Background: Studies comparing acetabular labral repair with debridement have generally demonstrated better clinical outcomes with repair. However, it is not clear whether hip arthroscopic surgeons agree on the indications for labral repair and debridement, bringing the generalizability of these (and future) studies into question. Purpose: To investigate surgical decision making for acetabular labral tears, with a specific focus on indications for repair or debridement, by performing an international survey of hip arthroscopic surgeons. Study Design: Cross-sectional study. Methods: A total of 35 hip arthroscopic surgeons from around the world were invited to participate in this survey study. Surgeons selected the factors that they consider when deciding to repair or debride acetabular labral tears. For each variable selected, computerized adaptive logic prompted additional questions to better define how that variable affects decision making. Six deidentified intraoperative videos of a variety of labral tears were included to determine the level of agreement between the experts on which labral tears are repairable. Results: The survey response rate was 86%. A majority (77%) of hip arthroscopic surgeons selected the intraoperative appearance of the labrum as the most important factor affecting their decision making. Specific factors affecting surgical decision making included pattern of the labral tear (73% of surgeons), ossification of the labrum (70%), magnetic resonance imaging findings (70%), patient age (63%), activity level (57%), radiographic findings (53%), calcification of the labrum (50%), and thickness of the labrum (47%). Three intraoperative videos had ≥90% agreement for labral repair, while the other 3 had ≤76% agreement. Conclusion: The intraoperative appearance of the labrum is the most important factor affecting surgical decision making. However, different surgeons viewing the same tear arthroscopically may select different treatments. The indications to repair a torn acetabular labrum are highly variable among hip arthroscopic surgeons.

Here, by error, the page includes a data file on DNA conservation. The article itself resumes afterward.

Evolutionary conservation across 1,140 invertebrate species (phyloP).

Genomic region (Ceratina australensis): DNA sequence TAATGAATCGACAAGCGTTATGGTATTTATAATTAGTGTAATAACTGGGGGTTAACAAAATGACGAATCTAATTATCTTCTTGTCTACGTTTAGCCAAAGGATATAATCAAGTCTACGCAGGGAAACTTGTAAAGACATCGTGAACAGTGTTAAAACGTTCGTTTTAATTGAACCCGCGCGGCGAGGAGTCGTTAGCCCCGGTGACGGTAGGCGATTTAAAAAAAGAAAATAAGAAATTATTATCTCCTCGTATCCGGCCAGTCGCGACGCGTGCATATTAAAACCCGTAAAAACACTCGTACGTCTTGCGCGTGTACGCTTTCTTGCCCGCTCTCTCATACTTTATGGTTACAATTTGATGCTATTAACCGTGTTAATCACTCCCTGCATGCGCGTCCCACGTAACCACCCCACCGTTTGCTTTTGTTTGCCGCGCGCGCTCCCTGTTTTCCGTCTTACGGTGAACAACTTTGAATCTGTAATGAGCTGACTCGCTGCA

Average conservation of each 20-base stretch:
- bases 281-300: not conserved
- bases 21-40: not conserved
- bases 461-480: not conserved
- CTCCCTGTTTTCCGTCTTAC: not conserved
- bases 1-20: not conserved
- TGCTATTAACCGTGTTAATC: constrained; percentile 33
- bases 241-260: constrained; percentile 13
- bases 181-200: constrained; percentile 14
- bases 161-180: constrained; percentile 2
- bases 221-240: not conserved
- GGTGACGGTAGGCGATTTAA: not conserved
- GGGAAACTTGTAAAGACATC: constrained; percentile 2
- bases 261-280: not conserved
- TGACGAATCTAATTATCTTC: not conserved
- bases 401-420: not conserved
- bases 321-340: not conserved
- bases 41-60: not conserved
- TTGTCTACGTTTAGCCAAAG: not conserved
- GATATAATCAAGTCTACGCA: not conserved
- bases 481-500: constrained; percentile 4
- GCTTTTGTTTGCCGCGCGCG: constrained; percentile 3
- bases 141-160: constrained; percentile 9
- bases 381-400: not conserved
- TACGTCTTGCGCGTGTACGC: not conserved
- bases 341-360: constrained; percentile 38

All Science Journal Classification (ASJC) codes
- Orthopedics and Sports Medicine